"When we did the excavations [in the Temple of Tlaloc], we saw that the stones were loose, the core was not stable", archaeologist Barbara Konieczna from the centre of INAH-Morelos, said.
Archaeologists have discovered an ancient temple, hidden inside an Aztec-era pyramid in Mexico that was damaged during last September's 7.1-magnitude natural disaster. The National Institute of Anthropology and History said Wednesday that in doing fix work, experts found a smaller, older temple inside that probably dates to 1150 to 1200.
"In spite of what the quake meant, it is necessary to be thankful that this natural phenomenon revealed this important structure", Isabel Campos Goenaga, director of the INAH Morelos Center, said in at a press conference [translated via Google].
The smaller, older temple inside probably dates to 1150 to 1200, and rewrites the history of the area.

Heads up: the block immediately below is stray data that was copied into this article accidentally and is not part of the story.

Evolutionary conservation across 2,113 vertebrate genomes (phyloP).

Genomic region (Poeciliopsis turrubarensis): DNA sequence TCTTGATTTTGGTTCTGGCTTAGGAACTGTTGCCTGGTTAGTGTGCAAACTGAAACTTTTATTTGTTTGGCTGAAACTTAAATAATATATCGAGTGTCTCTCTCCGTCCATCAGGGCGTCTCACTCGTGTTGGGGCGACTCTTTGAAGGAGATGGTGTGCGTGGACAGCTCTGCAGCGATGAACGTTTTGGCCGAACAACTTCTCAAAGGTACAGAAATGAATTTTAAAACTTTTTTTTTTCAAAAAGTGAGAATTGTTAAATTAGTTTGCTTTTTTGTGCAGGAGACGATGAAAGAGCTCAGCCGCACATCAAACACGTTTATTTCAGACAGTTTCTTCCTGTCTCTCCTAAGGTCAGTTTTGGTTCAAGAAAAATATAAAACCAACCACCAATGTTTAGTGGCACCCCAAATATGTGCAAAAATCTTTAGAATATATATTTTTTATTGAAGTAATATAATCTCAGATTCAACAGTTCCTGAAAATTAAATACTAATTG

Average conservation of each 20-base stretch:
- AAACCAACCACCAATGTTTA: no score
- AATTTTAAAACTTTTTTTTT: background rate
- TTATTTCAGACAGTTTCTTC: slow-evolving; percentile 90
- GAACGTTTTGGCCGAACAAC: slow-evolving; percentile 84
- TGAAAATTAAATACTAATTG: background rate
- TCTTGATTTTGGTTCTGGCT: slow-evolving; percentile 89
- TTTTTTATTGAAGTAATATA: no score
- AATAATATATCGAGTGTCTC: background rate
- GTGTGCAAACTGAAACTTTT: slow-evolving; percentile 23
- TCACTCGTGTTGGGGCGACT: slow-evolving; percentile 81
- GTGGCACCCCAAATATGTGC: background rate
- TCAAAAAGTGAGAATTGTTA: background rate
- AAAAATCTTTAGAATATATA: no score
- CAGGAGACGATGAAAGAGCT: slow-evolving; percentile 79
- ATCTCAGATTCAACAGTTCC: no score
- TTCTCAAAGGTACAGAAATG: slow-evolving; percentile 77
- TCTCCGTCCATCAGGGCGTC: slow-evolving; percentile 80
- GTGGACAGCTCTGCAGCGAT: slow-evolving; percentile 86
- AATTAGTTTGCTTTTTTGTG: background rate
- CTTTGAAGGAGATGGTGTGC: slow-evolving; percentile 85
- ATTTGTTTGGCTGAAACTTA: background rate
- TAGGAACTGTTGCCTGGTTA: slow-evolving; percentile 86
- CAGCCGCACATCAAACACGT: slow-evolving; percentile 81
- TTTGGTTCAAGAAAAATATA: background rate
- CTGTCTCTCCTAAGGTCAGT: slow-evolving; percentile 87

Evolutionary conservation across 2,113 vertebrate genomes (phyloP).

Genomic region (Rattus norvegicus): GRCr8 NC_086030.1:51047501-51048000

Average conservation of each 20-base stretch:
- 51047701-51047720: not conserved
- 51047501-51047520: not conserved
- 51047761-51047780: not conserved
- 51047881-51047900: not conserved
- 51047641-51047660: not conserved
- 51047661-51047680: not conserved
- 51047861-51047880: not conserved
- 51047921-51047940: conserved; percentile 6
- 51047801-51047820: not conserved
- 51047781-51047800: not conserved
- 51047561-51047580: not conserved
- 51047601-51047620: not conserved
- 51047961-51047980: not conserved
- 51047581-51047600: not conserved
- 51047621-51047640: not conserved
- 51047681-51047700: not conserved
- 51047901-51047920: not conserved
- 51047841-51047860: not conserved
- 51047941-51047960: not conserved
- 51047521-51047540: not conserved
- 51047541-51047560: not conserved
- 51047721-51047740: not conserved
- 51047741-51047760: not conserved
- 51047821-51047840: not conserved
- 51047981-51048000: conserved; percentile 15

Teopanzolco is located in the Mexican state of Morelos just 45 miles south of Mexico City.
The structure, which is dedicated to the rain god Tlaloc, was found by scientists with Mexico's National Institute of Anthropology and History using radar technology.
'This finding changes the chronology of Teopanzolco, since the basement was first discovered and then, in the image of that type of construction, the Templo Mayor was built in Tenochtitlan. Among the temple's remains they also found an incense burner and ceramic shards.
"There was no news, until now, of the existence of a substructure within the pyramidal structure", said INAH Director Isabel Campos Goenaga at a press conference.
"The floor of both shrines sank and bent, which also put their stability in danger", Koniecza said. "It is possible that on the right side are the remains of another temple dedicated to Huitzilopochtli", Koniecza said.
In addition, they claim that the structures built at Teopanzolco served as a source of inspiration for the inhabitants of Tenochtitlán, the Aztec capital that became Mexico City.
The archaeological zone, located in the state of Morelos, remains protected and closed to the public since the magnitude-7.1 quake put its stability at risk.
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